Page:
More states are passing sexual harassment training laws – but will they change anything?
Over a year into #MeToo, more states are passing specific legislation requiring workplace sexual harassment training. But will the new laws actually bring about the change they intend?
California is the latest state to pass new legislation, and many more may be on the horizon. If you have a geographically dispersed team and are hoping for a one-course-fits-all approach, you’re out of luck: Each state seems to be operating in a vacuum, making no effort to coordinate its training requirements with other jurisdictions.
Here’s a (simplified) state-by-state breakdown of the laws:
- WHEN: Training must be completed by October 2019 for New York State and April 2020 for New York City.
- WHO: All employers must provide annual training under NY State law. Companies with 15 or more employees must provide annual training in NYC.
- WHAT: Training must include what constitutes sexual harassment (by NY State and NYC law), examples of harassment, recourse for victims, the complaint process, contact info for the EEOC and state/local agencies, and interactive components. NYC also mandates training on bystander intervention.
- WHEN: Training must be completed by January 2020 for existing employees and within one year of start for new employees.
- WHO: Companies with 50 or more employees must train employees every two years.
- WHAT: Training must include definitions of harassment, examples, remedies, the complaint process, retaliation prevention, contact information for the Delaware Department of Labor, and interactive elements. Additional training is required for managers.
- WHEN: Training must be completed by January 2020 for existing employees and biennially thereafter. New employees must train within six months of starting or within 30 days for temporary workers.
- WHO: The state’s latest legislation expands the existing manager training requirement to include all employees at companies with five or more employees.
- WHAT: Training (one hour for employees, two hours for managers) must include examples of harassment, remedies, and interactive components like assessment questions. California requires that training address harassment related to sexual orientation, gender identity, and gender expression, as well as the prevention of abusive conduct.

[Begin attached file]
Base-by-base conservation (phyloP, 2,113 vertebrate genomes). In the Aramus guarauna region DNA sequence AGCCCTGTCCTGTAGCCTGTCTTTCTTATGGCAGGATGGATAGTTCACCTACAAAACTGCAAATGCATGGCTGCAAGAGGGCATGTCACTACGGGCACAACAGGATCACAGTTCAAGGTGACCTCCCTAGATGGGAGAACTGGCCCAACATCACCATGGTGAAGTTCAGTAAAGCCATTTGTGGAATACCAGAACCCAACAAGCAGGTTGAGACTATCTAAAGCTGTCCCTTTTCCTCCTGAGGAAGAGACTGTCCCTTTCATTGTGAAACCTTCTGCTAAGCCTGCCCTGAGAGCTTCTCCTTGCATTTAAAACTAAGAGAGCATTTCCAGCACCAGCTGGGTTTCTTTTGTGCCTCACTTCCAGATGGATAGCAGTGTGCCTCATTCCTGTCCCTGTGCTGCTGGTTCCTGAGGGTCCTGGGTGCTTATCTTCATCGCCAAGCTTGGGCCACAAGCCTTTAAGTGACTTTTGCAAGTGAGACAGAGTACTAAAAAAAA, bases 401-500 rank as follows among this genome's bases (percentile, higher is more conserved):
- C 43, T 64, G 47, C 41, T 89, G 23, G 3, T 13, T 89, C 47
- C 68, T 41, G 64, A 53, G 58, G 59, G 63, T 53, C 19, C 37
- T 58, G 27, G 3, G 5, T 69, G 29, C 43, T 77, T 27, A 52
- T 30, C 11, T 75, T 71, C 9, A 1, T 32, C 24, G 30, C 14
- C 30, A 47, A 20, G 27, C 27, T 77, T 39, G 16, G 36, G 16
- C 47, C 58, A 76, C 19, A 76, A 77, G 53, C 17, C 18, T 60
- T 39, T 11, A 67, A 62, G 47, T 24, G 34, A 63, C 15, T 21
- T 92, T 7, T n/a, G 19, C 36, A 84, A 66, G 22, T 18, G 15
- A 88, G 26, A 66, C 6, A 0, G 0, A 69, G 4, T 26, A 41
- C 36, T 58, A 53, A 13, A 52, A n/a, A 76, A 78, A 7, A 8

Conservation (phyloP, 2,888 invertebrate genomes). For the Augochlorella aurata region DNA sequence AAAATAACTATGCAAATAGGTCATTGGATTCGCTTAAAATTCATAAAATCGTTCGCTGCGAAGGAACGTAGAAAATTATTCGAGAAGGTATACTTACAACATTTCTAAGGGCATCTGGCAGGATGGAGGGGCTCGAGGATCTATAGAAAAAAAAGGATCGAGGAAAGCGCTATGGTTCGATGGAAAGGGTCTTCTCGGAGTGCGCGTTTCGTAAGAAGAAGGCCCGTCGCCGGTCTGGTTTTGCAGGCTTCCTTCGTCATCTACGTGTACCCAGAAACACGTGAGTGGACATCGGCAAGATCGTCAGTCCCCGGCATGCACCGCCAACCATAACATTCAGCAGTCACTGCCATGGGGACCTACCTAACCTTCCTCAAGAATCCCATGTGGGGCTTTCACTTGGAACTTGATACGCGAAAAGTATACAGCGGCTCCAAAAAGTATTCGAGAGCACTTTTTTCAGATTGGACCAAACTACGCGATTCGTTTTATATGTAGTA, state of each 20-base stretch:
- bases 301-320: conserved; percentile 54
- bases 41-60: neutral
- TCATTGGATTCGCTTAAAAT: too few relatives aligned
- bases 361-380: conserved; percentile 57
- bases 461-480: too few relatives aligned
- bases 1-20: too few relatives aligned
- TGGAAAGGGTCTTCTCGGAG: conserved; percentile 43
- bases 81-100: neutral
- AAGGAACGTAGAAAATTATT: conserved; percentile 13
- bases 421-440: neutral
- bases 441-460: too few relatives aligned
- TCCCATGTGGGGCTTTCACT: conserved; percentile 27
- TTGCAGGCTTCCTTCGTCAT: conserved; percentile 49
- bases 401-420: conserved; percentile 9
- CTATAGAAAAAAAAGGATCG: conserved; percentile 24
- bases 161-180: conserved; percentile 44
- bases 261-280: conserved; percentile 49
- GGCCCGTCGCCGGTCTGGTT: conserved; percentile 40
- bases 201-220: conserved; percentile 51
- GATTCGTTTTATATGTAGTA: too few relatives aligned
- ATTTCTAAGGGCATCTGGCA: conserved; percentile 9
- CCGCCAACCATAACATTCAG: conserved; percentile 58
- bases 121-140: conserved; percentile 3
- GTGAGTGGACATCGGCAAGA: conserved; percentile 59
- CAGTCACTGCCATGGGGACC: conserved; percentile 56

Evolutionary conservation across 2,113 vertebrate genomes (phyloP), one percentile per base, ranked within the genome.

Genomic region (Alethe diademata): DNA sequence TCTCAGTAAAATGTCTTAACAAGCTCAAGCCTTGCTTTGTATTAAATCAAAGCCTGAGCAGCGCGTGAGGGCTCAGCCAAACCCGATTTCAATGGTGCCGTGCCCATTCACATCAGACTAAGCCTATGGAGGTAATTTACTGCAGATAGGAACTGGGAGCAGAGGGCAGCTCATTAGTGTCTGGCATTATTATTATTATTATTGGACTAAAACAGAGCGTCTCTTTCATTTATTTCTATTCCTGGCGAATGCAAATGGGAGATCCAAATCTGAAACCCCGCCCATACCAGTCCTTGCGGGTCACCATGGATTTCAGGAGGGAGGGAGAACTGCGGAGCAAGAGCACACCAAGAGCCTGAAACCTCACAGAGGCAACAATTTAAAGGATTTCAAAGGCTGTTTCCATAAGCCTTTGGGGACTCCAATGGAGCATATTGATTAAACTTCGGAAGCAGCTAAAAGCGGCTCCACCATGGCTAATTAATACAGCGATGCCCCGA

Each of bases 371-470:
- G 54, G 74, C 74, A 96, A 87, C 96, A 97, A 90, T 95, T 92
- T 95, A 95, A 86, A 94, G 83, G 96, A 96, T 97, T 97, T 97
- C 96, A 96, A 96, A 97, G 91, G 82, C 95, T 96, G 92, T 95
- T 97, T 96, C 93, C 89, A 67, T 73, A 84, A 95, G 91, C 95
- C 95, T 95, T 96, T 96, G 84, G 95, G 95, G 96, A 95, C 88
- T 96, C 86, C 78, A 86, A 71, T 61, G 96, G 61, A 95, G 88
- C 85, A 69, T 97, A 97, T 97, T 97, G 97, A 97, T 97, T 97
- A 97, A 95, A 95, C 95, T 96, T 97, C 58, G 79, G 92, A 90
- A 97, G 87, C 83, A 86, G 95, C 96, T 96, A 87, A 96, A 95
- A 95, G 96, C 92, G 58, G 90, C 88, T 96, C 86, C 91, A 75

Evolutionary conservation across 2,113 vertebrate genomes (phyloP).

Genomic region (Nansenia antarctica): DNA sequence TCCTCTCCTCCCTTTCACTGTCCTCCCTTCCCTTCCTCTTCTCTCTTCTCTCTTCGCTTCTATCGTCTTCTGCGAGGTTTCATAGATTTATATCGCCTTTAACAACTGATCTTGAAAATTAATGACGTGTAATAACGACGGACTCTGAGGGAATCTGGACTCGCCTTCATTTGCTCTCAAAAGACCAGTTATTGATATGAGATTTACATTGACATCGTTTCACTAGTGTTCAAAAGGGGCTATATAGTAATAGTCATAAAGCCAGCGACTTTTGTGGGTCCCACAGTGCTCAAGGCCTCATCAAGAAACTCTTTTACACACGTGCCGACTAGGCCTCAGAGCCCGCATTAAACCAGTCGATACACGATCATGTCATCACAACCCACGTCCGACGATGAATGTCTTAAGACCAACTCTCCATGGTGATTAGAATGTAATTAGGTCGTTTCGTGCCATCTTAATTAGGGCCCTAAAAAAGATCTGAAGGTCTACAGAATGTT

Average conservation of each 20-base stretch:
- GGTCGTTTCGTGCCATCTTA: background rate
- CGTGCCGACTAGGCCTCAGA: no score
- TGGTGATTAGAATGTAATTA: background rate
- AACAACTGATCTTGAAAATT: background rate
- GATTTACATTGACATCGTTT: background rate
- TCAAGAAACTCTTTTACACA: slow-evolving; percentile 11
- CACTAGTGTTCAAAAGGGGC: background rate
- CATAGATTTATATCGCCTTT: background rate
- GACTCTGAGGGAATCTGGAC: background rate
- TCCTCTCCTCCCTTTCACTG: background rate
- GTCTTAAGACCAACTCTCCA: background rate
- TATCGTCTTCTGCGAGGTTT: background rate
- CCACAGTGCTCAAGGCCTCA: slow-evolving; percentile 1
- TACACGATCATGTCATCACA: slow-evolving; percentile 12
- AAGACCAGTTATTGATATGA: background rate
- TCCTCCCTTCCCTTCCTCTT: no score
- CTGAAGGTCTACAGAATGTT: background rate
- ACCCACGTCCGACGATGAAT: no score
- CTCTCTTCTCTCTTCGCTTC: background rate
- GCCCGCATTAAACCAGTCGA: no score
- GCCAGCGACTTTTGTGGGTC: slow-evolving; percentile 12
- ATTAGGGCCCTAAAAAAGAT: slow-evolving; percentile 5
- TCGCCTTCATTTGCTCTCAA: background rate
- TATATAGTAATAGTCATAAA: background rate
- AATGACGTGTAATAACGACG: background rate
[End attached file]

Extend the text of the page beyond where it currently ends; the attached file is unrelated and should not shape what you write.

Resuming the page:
- WHEN: Training must be completed within one year of hire and within one year of starting a management role.
- WHO: Companies with 15 or more employees must provide training.
- WHAT: Training must include the definition of harassment (by Maine law), the illegality of harassment and retaliation, examples, the complaint process, and contact information for the Maine Human Rights Division. Additional training is required for managers.
- WHEN: Training must be completed within six months of starting as a manager.
- WHO: Companies with 50 or more employees must implement training for managers.
- WHAT: Training (two hours) must define sexual harassment and include examples, options for recourse, the illegality of retaliation, the complaint process, and contact information for the Connecticut Commission on Human Rights.
But will this required training actually work?
Increased awareness and regulations are promising, but there are doubts that the required training will yield the desired results. “We’ve been checking the box for decades,” Patricia Wise, an attorney who served on the EEOC’s harassment task force, told NPR in 2017. “I don’t think people have been very motivated.”
Indeed, requiring employees to take training is one thing. Changing their behavior is another.
To be more effective, make sure your training program includes:
- Real-life scenarios. Joint research on the neuroscience of learning by MIT, Accenture, and Skillsoft found that learners need a storyline; research found that eLearning videos with actors in real-life situations stimulated the learners’ brains measurably more than instructor-led videos. And let’s agree that the blatantly contrived training videos of yesteryear aren’t relatable to the workplaces of 2019 (and probably never were).
- Related issues beyond sexual harassment. Sexual harassment training shouldn’t stop at the initial transgression. Be sure it discusses related issues like retaliation and bullying. Retaliation is alleged in about half of employee harassment lawsuits, yet many people don’t understand less black-and-white circumstances. Similarly, behaviors that constitute workplace bullying are less understood, even though nearly one in five U.S. workers have been victims of it. Though bullying isn’t illegal (yet), a model Healthy Workplace Bill (HWB) is under consideration in 32 state legislatures.
- Prescribed actions. Training needs to cover not just the “what” but also the “what now?”. Employees must know what options they have, and managers should know how to best handle complaints. Practical advice for bystanders of harassment and bullying is also essential to creating a culture of zero tolerance.
Bottom line: For it to be effective, sexual harassment training must be part of a top-down, cultural effort. Training alone won’t end workplace abuse. But it can be the foundation of a proactive shift towards a culture of inclusion and respect.